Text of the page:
6 Questions For Accenture's Cloud Computing Captain

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What's the next big services opportunity as it pertains to the cloud?

I think we'll see continuing demand in how to manage infrastructure better.

Personally I think that misses the point, because it's an old construct. By definition, in the cloud the infrastructure is abstracted. You don't really care about it and you don't want to care about it. What you really want to care about is the actual applications and services.

I think it's going to be about 'What do I do with my application portfolio?' I mentioned before this re-platforming and optimization opportunity. What do I do to simplify, make more flexible and significantly lower the cost of managing my legacy portfolio? What kinds of new applications are possible that I can rapidly deploy to support the business? The platform wars will continue and we'll probably see new entrants in that space.

What we're betting on and what we're interested in understanding is how we expand the use of cloud services and the intended business models beyond infrastructure and how we move and how our clients move up the stack to optimize at a much broader level their application portfolio.

I'm personally interested in spending more time creating real business process utilities. There are some interesting things in the BPU space that we're doing. We have a thing called Premium Tech Services where essentially we can offload for the average provider or OEM who provides digital services to their clients a lot of their problematic call volume very rapidly at very low cost through the use of a shared platform and people. When you think about BPO for instance, you're generally talking about it taking six to nine months to do an RFP and another six to nine months to affect the transitions.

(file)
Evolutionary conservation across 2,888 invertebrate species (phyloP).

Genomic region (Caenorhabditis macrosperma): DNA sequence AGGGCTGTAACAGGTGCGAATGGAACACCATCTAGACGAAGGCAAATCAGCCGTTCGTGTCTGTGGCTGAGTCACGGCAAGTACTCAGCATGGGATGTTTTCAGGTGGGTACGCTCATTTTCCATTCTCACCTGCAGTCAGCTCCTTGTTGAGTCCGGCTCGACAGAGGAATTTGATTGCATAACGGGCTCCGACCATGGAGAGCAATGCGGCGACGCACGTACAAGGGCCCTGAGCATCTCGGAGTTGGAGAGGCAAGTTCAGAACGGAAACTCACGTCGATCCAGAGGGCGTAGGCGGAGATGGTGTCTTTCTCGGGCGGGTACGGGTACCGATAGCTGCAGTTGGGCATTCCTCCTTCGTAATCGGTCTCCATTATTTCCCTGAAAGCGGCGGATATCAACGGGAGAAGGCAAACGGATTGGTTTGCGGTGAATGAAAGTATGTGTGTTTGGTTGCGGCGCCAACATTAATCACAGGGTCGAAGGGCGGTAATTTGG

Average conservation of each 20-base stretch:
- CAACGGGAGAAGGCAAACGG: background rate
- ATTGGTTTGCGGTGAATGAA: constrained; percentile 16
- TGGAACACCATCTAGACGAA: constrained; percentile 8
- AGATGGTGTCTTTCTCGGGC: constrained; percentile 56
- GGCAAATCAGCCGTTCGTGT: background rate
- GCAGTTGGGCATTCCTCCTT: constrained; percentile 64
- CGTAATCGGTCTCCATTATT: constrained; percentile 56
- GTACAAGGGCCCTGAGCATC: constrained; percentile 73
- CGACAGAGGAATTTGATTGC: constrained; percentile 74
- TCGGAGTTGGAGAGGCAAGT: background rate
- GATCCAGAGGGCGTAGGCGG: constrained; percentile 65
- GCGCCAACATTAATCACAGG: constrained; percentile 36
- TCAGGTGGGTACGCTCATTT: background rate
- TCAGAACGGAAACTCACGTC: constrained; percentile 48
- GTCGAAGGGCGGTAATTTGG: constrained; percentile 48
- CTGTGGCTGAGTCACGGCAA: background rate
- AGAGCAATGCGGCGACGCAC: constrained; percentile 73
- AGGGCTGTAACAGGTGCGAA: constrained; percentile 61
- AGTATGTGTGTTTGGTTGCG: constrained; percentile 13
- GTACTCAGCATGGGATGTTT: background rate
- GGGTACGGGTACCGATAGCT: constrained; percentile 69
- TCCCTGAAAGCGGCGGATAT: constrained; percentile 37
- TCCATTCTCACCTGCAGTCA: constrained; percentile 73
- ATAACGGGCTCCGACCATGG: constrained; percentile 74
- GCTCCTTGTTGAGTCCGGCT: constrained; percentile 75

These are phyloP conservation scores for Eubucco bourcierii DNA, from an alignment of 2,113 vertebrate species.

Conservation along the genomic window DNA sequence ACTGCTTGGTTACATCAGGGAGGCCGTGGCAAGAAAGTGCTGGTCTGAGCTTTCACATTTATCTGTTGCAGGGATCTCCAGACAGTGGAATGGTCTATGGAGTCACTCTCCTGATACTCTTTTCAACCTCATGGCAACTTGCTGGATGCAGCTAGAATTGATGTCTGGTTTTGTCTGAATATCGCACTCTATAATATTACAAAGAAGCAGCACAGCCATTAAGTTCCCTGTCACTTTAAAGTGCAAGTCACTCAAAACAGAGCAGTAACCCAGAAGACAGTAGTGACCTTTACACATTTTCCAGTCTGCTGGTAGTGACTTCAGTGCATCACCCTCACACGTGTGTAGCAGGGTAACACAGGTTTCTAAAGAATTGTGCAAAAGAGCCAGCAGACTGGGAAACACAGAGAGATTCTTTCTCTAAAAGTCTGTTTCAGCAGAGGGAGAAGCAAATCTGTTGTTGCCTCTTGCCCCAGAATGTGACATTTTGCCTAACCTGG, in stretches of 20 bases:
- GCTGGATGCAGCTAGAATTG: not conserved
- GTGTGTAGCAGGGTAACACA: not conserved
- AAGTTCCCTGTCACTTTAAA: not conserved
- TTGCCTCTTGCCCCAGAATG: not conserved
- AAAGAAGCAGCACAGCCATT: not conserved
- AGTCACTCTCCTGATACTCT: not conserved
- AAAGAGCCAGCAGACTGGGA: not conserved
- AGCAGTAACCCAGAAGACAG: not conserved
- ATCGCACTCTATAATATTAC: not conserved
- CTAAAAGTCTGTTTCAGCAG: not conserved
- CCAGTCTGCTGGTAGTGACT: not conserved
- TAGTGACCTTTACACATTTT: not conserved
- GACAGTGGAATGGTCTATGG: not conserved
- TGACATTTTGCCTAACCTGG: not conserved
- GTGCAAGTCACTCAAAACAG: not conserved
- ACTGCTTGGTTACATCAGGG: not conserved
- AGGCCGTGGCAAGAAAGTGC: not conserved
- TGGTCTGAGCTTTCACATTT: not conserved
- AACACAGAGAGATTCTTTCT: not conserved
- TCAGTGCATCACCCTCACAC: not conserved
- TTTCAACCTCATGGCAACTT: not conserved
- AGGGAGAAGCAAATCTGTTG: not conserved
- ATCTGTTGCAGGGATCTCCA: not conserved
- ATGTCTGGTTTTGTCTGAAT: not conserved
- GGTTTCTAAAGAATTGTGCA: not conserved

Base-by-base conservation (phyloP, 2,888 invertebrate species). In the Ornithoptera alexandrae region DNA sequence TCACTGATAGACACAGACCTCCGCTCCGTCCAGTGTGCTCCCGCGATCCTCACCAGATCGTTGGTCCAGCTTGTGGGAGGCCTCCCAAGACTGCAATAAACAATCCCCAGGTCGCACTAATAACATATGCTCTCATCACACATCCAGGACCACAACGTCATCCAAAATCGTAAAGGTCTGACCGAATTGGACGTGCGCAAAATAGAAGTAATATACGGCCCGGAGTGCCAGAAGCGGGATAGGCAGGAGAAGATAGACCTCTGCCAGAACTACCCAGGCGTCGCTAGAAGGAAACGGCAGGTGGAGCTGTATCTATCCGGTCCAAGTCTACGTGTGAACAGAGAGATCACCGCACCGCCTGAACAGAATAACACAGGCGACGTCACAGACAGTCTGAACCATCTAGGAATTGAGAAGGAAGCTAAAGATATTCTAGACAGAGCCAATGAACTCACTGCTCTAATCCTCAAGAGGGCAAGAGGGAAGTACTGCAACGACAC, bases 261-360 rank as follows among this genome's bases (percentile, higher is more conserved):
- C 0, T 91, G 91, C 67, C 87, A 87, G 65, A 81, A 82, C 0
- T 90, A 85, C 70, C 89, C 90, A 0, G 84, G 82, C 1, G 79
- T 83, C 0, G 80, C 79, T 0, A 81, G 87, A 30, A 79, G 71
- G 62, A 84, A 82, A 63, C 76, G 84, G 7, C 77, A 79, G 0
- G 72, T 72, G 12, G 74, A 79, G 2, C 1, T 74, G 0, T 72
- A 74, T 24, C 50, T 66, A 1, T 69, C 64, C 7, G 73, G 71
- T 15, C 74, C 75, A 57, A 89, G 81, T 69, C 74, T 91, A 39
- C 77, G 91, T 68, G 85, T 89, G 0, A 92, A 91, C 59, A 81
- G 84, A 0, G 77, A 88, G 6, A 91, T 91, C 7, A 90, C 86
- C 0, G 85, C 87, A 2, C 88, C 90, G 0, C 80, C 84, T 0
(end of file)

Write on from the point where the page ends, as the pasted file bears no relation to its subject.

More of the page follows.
So somebody has an idea and if they're really good two years later they have a result. I'm interested in exploring opportunities where you have an idea on a Monday, you can look at it on a Tuesday, you can do some transaction mapping and determine where you think the value is and within a couple of weeks after that have it arrive in full production and actually be offloading work from your contact center, for instance. I think that's when it gets really interesting from a service provider perspective and from an enterprise perspective.

Interesting stuff is going to be if there are any industry utilities that are going to come out of this that are driven by this phenomenon.

Are there applications and functions that would have previously been put into the too-hard pile that because of the economics and architecture of the cloud -- having everyone be able to access applications via the Internet and being able to run very large scale applications with good performance and so on? Are we going to create utilities that we didn't see before? Or extend certain functions and services to geographies or industry segments that were previously deemed too hard? Can I do mobile banking in Asia where they only have mobile phones? Because suddenly it doesn't cost me that $3 to manufacture a transaction, it costs me 3 cents. What about electronic health records? Does this publicly available infrastructure suddenly make it easier to contemplate a certain nationally consistent, or globally consistent, electronic health record?

A lot of people are thinking about that. Those are kinds of things too that certainly are going to be of interest to us going forward because we would like to be right in the middle of those industry plays.


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